Myths of Spay/Neuter and Why It’s Important

At PetSmart Charities, they know how important spay/neuter is for your pets. But, many pet parents still have misconceptions about the procedure. I thought this information would be helpful to let you know why it’s safe, necessary, and can prevent unwanted litters that are currently contributing to the pet homelessness population.

Myth #1: It’s too expensive

Kiko Posterize and warming

©Doggies and Stuff

PetSmart Charities offers an online spay/neuter services locator to find clinics that perform high-quality, affordable spay/neuter surgeries in your area. Go online to www.PetSmartCharities.org and click on Spay/Neuter.

Myth #2: My pets are never left unattended, so I have nothing to worry about

Half of U.S. pet owners who’ve had a pregnant dog or cat say the pregnancy happened “by accident,” according to statistics from PetSmart Charities. These accidental litters could be easily avoided by early spaying and neutering – you can never be too safe.

Myth #3: My pet is too young for this procedure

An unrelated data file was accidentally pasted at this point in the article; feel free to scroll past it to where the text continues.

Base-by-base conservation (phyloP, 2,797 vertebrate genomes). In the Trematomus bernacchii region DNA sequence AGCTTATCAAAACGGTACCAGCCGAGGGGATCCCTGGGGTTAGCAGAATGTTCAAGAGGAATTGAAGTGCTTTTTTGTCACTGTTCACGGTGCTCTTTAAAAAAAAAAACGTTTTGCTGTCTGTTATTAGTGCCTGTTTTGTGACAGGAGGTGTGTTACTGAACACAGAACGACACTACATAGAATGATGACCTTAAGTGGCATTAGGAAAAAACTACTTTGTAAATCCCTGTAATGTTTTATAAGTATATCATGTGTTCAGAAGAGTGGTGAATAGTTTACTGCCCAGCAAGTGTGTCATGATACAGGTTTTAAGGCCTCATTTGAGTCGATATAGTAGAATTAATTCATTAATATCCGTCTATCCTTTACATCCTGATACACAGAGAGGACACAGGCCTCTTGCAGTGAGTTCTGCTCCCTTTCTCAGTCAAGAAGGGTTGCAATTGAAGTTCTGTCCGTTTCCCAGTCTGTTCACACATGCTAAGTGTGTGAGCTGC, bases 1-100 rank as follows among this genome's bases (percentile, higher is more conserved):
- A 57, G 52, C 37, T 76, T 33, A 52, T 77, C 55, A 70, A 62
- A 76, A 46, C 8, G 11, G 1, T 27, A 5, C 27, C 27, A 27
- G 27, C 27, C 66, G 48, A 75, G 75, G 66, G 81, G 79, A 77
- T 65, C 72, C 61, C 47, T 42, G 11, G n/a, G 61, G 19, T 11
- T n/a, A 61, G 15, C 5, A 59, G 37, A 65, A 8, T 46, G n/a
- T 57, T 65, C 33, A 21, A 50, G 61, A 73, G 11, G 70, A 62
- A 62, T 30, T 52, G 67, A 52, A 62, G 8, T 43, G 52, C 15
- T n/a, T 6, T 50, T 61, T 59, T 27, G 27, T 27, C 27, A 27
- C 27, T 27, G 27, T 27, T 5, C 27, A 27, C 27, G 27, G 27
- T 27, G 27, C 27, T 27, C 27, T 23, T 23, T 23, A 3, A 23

According to the American Veterinary Medical Association, spaying and neutering is safe for puppies and kittens as young as eight to 10 weeks old. Spaying a female cat before her first heat cycle is more beneficial than waiting until a heat cycle has occurred.

There are also many health benefits of spay/neuter that people might not know, such as:

· Reduced aggression: Cats and dogs that have been spayed/neutered are less aggressive than unaltered pets, which means fewer fights, less risk of contracting contagious diseases and lower vet bills.

· Wandering: Pets that aren’t fixed are more likely to stray away from home in search of a mate. Spaying and neutering reduces this urge, keeping your pet close to home and out of harm’s way.

· Less marking: Dogs and cats mark with urine when they are trying to “claim” their territory—like your couch. After a spay/neuter operation, pets become less territorial, and this behavior decreases dramatically.

· Fewer health problems: Pets that have been fixed are less likely to develop mammary and reproductive cancers, as well as some potentially fatal infections.

Sources: Philip Bushby, veterinarian and professor of shelter medicine at Mississippi State University; IPSOS Marketing survey (Nov. 2011).


2 Responses to “Myths of Spay/Neuter and Why It’s Important”

  1. Jan Keefe says:

    Great post – there is a lot of misinformation out there, and people often buy into it. There are so many benefits to spaying and neutering….and really, there is no reason not to do it!

  2. Monica says:

    I wish the people that need to read this would. there was a lady arguing with my on FB because she disagrees with shelters altering the animals before they are adopting and requiring your pets be altered as well.

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